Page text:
For the original article in Portuguese by Leonardo Coelho published by Ponte Jornalismo click here.
Military Police officer threatened eight-year-old boy during operation that left thirteen dead in Rio de Janeiro; mother accuses officers of sending a message from illiterate son’s cell phone
On the afternoon of February 12—three days after the Rio de Janeiro State Military Police (PMERJ) operation that left twelve dead in the communities of Fallet and Fogueteiro and three more in Morro dos Prazeres in Central Rio, according to the latest information—a meeting took place to bring together victims’ families and human rights defenders. Reports of abuses and executions rang out at the meeting. The human rights defenders present estimate that the circumstances indicate extrajudicial executions committed by the police.
The Rio de Janeiro State Public Defender’s Office, one of the entities present at the meeting, spoke with dozens of relatives and friends of those killed, arriving at a scene that could only be considered a massacre. In Fallet, seven bodies were found in one house and four brothers were found dead in two separate houses. In Fogueteiro, the operation resulted in one death. Three people were killed in Morro dos Prazeres, one was taken to the hospital later on Friday, February 8, and two were found by residents on Saturday, February 9, for a total of fifteen people killed.
“What we saw today was a scene full of tension with several reports of violations,” said Pedro Strozenberg, ombudsman of the Public Defender’s Office. For Strozenberg, a human rights specialist, the reports almost unanimously indicate that extrajudicial executions took place. “There are several videos and witnesses who saw what happened. Now it’s up to the Homicide Division of Rio’s Civil Police and the Public Prosecutor’s Office to do their work in a timely manner,” he said.
But for Tatiana Antunes Carvalho, 38, the mother of Felipe Guilherme Antunes and aunt of Enzo Sousa Carvalho—two of those killed in the operation carried out by the Special Operations Battalion (BOPE), known as the elite troop of Rio’s Military Police—the damage caused by the massacre endures. According to Carvalho, one of her youngest children—who is only eight years old—heard one of the police officers involved in the massacre issue the following threat shortly thereafter: “Killing your brother was a job well done. Grow up so that I can kill you too.”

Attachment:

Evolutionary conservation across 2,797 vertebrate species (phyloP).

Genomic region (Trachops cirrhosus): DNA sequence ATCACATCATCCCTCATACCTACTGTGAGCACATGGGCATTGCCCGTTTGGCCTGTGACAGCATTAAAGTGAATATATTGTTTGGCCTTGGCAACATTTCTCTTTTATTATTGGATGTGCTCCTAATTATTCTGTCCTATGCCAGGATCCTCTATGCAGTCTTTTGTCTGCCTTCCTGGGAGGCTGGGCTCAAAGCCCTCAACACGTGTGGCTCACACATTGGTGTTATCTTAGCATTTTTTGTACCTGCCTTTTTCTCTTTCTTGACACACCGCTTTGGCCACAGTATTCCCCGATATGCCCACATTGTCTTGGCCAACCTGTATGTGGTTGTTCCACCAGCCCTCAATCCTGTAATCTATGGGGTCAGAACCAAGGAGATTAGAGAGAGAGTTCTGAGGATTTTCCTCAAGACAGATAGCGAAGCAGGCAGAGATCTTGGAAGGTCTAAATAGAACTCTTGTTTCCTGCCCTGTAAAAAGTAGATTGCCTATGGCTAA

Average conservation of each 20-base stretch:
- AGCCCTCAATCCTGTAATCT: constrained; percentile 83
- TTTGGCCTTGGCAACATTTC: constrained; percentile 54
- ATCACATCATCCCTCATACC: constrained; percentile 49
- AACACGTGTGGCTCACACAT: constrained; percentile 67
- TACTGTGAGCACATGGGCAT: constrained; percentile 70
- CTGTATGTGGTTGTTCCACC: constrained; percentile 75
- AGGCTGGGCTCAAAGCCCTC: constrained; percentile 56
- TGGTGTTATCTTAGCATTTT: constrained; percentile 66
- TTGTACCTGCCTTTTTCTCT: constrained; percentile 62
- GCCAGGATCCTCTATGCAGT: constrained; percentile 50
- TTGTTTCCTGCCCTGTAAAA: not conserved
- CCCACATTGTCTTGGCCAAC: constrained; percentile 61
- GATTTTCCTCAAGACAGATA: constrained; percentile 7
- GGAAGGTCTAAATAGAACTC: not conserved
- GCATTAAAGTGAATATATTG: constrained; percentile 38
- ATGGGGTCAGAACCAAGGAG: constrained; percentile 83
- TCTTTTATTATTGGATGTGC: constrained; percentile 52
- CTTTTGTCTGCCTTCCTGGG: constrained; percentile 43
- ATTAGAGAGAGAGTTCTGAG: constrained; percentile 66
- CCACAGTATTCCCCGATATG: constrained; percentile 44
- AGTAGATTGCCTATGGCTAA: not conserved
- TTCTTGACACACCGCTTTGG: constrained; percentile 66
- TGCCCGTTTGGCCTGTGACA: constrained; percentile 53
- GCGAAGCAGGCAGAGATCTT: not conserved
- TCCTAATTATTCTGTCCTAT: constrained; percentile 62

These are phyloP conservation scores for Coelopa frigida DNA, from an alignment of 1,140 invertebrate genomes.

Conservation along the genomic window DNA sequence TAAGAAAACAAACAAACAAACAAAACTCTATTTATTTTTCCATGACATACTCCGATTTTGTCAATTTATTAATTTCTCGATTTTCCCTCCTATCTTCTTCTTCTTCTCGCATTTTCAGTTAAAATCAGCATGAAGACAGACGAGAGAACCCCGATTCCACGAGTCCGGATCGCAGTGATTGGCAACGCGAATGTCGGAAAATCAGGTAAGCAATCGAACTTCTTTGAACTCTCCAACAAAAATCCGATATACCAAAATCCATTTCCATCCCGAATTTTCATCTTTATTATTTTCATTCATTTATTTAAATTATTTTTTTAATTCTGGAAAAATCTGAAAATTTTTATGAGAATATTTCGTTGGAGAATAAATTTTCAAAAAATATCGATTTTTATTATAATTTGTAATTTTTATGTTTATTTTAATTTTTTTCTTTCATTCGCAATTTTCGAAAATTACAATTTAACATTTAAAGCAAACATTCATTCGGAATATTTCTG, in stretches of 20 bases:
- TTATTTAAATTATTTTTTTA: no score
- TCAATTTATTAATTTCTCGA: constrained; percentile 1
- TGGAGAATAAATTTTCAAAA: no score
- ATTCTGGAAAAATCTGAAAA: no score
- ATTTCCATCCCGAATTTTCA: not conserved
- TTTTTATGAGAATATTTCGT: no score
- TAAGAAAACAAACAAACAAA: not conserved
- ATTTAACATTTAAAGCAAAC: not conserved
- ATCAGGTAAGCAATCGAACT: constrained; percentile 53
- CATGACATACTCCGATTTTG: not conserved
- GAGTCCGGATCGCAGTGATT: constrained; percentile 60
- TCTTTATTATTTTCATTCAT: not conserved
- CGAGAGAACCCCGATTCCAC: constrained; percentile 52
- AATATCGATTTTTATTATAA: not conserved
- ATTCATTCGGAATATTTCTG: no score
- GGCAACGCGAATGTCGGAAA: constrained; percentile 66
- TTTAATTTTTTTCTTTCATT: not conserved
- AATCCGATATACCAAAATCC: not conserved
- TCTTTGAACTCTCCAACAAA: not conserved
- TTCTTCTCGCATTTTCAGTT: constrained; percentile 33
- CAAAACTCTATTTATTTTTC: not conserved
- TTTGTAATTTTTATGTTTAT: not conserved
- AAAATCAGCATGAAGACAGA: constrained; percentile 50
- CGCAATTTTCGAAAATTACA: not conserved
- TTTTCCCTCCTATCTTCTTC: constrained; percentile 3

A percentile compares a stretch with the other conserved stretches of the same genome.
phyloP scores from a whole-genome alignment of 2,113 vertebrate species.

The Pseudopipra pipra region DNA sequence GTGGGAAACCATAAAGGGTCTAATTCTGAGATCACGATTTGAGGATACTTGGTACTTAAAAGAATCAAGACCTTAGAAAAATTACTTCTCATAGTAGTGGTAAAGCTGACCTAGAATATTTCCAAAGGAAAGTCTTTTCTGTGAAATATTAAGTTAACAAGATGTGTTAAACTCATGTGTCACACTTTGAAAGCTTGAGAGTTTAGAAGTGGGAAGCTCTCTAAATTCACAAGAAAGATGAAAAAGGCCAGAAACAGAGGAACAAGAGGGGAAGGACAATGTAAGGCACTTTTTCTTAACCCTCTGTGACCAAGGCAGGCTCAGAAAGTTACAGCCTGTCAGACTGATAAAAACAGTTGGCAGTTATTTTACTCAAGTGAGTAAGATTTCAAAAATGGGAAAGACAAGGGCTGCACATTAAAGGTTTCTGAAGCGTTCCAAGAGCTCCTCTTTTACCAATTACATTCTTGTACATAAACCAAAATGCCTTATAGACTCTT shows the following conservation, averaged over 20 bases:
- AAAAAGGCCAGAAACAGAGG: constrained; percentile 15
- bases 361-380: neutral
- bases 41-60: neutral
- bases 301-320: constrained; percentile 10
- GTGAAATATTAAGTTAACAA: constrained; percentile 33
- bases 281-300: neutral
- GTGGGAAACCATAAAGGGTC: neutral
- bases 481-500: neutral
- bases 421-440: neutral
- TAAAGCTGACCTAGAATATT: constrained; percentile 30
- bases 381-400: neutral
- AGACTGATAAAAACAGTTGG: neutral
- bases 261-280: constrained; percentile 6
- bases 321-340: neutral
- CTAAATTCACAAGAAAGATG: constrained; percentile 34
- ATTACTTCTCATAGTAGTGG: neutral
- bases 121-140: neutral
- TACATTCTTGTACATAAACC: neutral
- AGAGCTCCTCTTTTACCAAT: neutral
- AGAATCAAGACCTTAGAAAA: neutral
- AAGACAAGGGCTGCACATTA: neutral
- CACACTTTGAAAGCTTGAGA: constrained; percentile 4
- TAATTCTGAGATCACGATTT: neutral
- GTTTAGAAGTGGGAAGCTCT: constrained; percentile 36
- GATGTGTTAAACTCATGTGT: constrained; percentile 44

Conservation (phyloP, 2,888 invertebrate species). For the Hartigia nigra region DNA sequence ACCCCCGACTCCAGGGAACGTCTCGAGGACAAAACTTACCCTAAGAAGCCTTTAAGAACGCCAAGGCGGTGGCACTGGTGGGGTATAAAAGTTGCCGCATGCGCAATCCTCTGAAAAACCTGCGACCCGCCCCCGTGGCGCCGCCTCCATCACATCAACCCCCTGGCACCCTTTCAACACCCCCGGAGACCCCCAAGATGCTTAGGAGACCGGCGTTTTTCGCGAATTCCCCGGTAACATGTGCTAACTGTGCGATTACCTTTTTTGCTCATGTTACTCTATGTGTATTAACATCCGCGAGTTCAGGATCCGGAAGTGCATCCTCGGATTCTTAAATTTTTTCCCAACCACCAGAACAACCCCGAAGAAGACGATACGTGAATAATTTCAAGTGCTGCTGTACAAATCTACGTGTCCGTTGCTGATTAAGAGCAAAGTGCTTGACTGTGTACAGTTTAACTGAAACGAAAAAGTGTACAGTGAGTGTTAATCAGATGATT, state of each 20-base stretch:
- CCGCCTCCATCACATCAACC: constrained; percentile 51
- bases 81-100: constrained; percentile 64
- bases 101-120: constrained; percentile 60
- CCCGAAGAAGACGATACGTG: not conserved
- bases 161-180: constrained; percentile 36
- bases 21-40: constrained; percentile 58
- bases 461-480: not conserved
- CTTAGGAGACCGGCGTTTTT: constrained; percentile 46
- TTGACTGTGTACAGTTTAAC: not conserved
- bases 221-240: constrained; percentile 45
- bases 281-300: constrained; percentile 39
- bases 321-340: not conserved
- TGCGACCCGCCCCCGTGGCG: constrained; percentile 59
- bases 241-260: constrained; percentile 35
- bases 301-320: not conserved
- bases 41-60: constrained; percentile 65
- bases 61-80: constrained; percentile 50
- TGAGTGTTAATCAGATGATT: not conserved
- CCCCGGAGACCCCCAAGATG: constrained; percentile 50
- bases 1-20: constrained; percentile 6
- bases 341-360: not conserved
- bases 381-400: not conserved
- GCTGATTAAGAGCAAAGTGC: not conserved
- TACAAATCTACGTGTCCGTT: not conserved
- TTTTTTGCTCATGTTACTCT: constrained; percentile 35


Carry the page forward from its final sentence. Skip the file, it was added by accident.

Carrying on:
Relatives of the deceased and residents of the three communities were consistent in their reports of psychological terror and intimidation by the Black Berets, as BOPE Military Police officers are called, during Friday’s events. They reported that officers who had already been expelled from Pacifying Police Units (UPPs) had returned to work in the communities and participated in this operation—information that has not been officially confirmed by Ponte. According to residents who did not wish to be identified, some of the police in the troop were from the Shock Battalion, while others were from BOPE.
Relatives of those killed in Morro dos Prazeres have experienced similar terror. The mother of one of the slain youths recounts the fear she felt upon receiving text messages from her son after checking in on him, worried about the shootout. “My son was illiterate. He only ever sent audio messages,” she said, suspecting that the messages were sent by the BOPE officers who killed him. Another mother said that friends of her son, worried about his safety, asked if everything was okay. They received coffin and skull emojis in response.
42 Deaths in Ten Days
A survey published by the newspaper Extra using data from the Military Police released by the Public Prosecutor’s Office shows that 42 people were killed in police operations in the ten-day period between January 30 and February 8. “Last year, we already had our highest historical rate of state lethality. These numbers are very concerning because what is expected is a [public security] model that preserves life,” said Strozenberg.
For law student Deize Carvalho, who lost her son to state violence in 2008, the (new) administrations of Wilson Witzel (Social Christian Party–PSC), governor of Rio de Janeiro, and Jair Bolsonaro (Social Liberty Party–PSL), president of Brazil, have already made it clear that they will protect police, making unity and solidarity among mothers and relatives all the more necessary.
“If they disagree with the coroners, these mothers must request that their children be exhumed in order to conduct a counter-report to find out what happened,” says Carvalho, who independently fought to ensure that her son’s murder not go unpunished. “The death penalty has been decreed for those who dare stand against this government—but these mothers cannot give up, regardless of whether or not their slain [sons] are guilty,” she said.